Lakewood, WA Helps Relocate Living WWI Memorial
By Charles Woodman
via the Patch-Lakewood-JBLM (WA) newspaper web site
LAKEWOOD, WA — The City of Lakewood is recognizing two men who have helped preserve a living memorial to the thousands of American soldiers who died in World War 1.
The memorial in question is the Boulevard of Remembrance Oaks. Shortly after WWI, 500 oak trees were planted along the highway running from Fort Lewis to Tacoma, a memorial to those who served and died in the war.
But as the city explains, in the decades since the highway was expanded into I-5, and encroached upon the boulevard.
"Over time those 500 trees got whittled down very severely," says Michael Farley from the DuPont Tree Board. "A lot of the trees fell victim to the 'chainsaw-bulldozer disease'."
Now only 31 of the original 500 oaks remain standing. Fortunately, Farley and fellow DuPont Tree Board member Kyle McCreary have been working on a solution: collecting the acorns of the old oaks, and nurturing them to maturity.
Gripes are growing: Don’t mess with Las Olas and its tree-lined median
By Susannah Bryan
via the South Florida Sun-Sentinel newspaper web site
Judging from the rumblings, not everyone is in love with the idea of an extreme makeover for Las Olas that will forever remove the tree-lined median — a timeless touch that helped the iconic boulevard win a national competition for most beautiful street in America.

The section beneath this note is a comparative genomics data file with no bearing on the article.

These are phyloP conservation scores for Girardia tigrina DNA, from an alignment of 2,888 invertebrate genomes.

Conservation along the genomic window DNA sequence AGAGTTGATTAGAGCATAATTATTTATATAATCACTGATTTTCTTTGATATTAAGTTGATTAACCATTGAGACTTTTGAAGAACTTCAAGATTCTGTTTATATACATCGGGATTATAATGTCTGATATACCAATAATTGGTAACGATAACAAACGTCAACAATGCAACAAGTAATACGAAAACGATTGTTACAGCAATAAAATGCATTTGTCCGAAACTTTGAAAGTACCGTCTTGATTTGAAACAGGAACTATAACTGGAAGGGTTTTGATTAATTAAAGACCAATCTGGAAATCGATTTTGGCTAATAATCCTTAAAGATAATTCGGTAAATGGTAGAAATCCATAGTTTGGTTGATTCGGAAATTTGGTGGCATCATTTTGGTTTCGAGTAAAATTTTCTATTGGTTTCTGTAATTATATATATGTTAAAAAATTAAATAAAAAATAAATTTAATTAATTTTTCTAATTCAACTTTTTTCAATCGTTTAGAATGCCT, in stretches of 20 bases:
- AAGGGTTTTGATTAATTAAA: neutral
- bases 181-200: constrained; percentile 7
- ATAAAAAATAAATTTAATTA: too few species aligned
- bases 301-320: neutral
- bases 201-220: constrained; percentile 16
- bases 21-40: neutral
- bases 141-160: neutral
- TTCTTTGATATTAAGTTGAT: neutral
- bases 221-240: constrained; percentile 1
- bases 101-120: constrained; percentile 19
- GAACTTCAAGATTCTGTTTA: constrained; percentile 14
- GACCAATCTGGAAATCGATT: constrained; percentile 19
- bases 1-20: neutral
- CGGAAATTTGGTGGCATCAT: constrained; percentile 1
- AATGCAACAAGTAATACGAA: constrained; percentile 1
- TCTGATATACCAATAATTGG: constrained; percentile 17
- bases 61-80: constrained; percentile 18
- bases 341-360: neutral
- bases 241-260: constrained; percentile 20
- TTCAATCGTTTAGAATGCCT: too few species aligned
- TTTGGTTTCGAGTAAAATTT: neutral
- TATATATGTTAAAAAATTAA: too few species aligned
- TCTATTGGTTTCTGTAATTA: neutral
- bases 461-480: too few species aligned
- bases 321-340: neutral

The coming redesign of the 2.4-mile historic corridor has tongues wagging and keyboards clacking, with residents blasting their opinions on social media and in emails to City Hall.
“Removing … the center trees is crazy to me ,” one man from Las Olas Isles griped.
Another complaint came from a longtime resident and activist in the Harbor Beach neighborhood: “Majority are very critical of removing the trees for both loss of charm and shade. Not a popular plan with little support. What’s the alternative?”
Even a guy from Denver weighed in.
“I’m 1,703 miles away, haven’t been a part of the discussion and may not know all the facts about the changes to Las Olas Boulevard,” he wrote in a letter to the South Florida Sun Sentinel. “But there is the old phrase about the forest and the trees. This decision will come back to haunt city leaders.
“I remember after the tree-lined median was planted how bearable it was to visit the Las Olas Arts Festival at midday because of the shade. … Leave the center median in place and prevent those inevitable head-on collisions.”